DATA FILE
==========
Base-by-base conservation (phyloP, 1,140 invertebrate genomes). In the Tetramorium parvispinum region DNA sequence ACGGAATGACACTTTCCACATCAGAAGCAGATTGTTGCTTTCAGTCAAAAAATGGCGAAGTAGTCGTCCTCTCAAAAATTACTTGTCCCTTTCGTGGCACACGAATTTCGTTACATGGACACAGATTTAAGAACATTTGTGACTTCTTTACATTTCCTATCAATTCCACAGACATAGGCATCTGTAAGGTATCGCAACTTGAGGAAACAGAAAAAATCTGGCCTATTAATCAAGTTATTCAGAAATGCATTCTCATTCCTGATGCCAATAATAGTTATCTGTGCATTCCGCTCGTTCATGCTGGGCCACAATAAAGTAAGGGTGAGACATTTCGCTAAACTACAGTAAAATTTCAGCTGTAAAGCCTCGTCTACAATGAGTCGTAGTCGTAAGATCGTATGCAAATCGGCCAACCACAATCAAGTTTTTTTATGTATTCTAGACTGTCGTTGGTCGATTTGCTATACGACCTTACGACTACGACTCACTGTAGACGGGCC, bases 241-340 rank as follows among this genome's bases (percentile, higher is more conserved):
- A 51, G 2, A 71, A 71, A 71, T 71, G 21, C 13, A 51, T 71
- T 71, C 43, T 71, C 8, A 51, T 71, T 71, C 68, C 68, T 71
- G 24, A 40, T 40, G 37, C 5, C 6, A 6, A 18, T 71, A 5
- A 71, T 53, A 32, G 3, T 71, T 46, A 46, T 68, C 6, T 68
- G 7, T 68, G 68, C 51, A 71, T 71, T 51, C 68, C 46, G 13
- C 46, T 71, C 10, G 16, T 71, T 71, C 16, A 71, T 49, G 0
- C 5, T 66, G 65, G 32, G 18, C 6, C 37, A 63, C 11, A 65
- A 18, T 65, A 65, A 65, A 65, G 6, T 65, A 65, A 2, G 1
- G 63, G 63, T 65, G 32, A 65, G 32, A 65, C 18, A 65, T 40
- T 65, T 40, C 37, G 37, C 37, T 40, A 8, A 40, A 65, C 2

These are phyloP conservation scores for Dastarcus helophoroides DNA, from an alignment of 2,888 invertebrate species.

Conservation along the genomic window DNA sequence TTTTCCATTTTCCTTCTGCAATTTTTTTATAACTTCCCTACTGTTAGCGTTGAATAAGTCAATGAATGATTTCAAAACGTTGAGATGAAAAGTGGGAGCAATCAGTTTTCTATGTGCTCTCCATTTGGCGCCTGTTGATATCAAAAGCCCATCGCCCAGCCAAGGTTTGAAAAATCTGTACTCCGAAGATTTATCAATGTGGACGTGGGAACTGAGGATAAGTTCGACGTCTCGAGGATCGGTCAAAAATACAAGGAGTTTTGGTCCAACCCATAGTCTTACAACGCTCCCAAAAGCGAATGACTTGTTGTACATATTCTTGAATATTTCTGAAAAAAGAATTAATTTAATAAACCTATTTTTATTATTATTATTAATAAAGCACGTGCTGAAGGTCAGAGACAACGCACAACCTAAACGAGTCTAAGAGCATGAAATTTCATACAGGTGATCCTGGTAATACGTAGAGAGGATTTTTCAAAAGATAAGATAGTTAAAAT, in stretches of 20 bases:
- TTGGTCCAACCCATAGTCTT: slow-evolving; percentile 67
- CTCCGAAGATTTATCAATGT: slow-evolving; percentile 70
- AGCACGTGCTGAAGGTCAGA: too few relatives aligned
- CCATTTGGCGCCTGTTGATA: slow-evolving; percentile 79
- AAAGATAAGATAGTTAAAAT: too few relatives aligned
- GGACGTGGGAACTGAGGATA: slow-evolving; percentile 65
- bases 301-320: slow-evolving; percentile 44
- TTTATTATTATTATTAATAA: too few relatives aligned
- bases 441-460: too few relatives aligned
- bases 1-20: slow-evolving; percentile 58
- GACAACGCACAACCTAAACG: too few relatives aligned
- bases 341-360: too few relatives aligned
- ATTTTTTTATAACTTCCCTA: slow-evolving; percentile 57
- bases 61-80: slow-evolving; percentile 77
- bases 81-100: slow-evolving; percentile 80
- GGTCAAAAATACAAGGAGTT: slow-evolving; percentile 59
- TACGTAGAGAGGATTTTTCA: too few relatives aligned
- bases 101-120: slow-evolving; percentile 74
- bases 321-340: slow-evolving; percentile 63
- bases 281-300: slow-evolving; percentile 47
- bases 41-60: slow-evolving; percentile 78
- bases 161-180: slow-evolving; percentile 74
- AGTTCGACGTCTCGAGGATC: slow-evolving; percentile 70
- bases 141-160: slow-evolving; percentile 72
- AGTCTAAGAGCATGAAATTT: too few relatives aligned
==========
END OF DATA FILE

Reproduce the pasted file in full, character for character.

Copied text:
Base-by-base conservation (phyloP, 1,140 invertebrate genomes). In the Tetramorium parvispinum region DNA sequence ACGGAATGACACTTTCCACATCAGAAGCAGATTGTTGCTTTCAGTCAAAAAATGGCGAAGTAGTCGTCCTCTCAAAAATTACTTGTCCCTTTCGTGGCACACGAATTTCGTTACATGGACACAGATTTAAGAACATTTGTGACTTCTTTACATTTCCTATCAATTCCACAGACATAGGCATCTGTAAGGTATCGCAACTTGAGGAAACAGAAAAAATCTGGCCTATTAATCAAGTTATTCAGAAATGCATTCTCATTCCTGATGCCAATAATAGTTATCTGTGCATTCCGCTCGTTCATGCTGGGCCACAATAAAGTAAGGGTGAGACATTTCGCTAAACTACAGTAAAATTTCAGCTGTAAAGCCTCGTCTACAATGAGTCGTAGTCGTAAGATCGTATGCAAATCGGCCAACCACAATCAAGTTTTTTTATGTATTCTAGACTGTCGTTGGTCGATTTGCTATACGACCTTACGACTACGACTCACTGTAGACGGGCC, bases 241-340 rank as follows among this genome's bases (percentile, higher is more conserved):
- A 51, G 2, A 71, A 71, A 71, T 71, G 21, C 13, A 51, T 71
- T 71, C 43, T 71, C 8, A 51, T 71, T 71, C 68, C 68, T 71
- G 24, A 40, T 40, G 37, C 5, C 6, A 6, A 18, T 71, A 5
- A 71, T 53, A 32, G 3, T 71, T 46, A 46, T 68, C 6, T 68
- G 7, T 68, G 68, C 51, A 71, T 71, T 51, C 68, C 46, G 13
- C 46, T 71, C 10, G 16, T 71, T 71, C 16, A 71, T 49, G 0
- C 5, T 66, G 65, G 32, G 18, C 6, C 37, A 63, C 11, A 65
- A 18, T 65, A 65, A 65, A 65, G 6, T 65, A 65, A 2, G 1
- G 63, G 63, T 65, G 32, A 65, G 32, A 65, C 18, A 65, T 40
- T 65, T 40, C 37, G 37, C 37, T 40, A 8, A 40, A 65, C 2

These are phyloP conservation scores for Dastarcus helophoroides DNA, from an alignment of 2,888 invertebrate species.

Conservation along the genomic window DNA sequence TTTTCCATTTTCCTTCTGCAATTTTTTTATAACTTCCCTACTGTTAGCGTTGAATAAGTCAATGAATGATTTCAAAACGTTGAGATGAAAAGTGGGAGCAATCAGTTTTCTATGTGCTCTCCATTTGGCGCCTGTTGATATCAAAAGCCCATCGCCCAGCCAAGGTTTGAAAAATCTGTACTCCGAAGATTTATCAATGTGGACGTGGGAACTGAGGATAAGTTCGACGTCTCGAGGATCGGTCAAAAATACAAGGAGTTTTGGTCCAACCCATAGTCTTACAACGCTCCCAAAAGCGAATGACTTGTTGTACATATTCTTGAATATTTCTGAAAAAAGAATTAATTTAATAAACCTATTTTTATTATTATTATTAATAAAGCACGTGCTGAAGGTCAGAGACAACGCACAACCTAAACGAGTCTAAGAGCATGAAATTTCATACAGGTGATCCTGGTAATACGTAGAGAGGATTTTTCAAAAGATAAGATAGTTAAAAT, in stretches of 20 bases:
- TTGGTCCAACCCATAGTCTT: slow-evolving; percentile 67
- CTCCGAAGATTTATCAATGT: slow-evolving; percentile 70
- AGCACGTGCTGAAGGTCAGA: too few relatives aligned
- CCATTTGGCGCCTGTTGATA: slow-evolving; percentile 79
- AAAGATAAGATAGTTAAAAT: too few relatives aligned
- GGACGTGGGAACTGAGGATA: slow-evolving; percentile 65
- bases 301-320: slow-evolving; percentile 44
- TTTATTATTATTATTAATAA: too few relatives aligned
- bases 441-460: too few relatives aligned
- bases 1-20: slow-evolving; percentile 58
- GACAACGCACAACCTAAACG: too few relatives aligned
- bases 341-360: too few relatives aligned
- ATTTTTTTATAACTTCCCTA: slow-evolving; percentile 57
- bases 61-80: slow-evolving; percentile 77
- bases 81-100: slow-evolving; percentile 80
- GGTCAAAAATACAAGGAGTT: slow-evolving; percentile 59
- TACGTAGAGAGGATTTTTCA: too few relatives aligned
- bases 101-120: slow-evolving; percentile 74
- bases 321-340: slow-evolving; percentile 63
- bases 281-300: slow-evolving; percentile 47
- bases 41-60: slow-evolving; percentile 78
- bases 161-180: slow-evolving; percentile 74
- AGTTCGACGTCTCGAGGATC: slow-evolving; percentile 70
- bases 141-160: slow-evolving; percentile 72
- AGTCTAAGAGCATGAAATTT: too few relatives aligned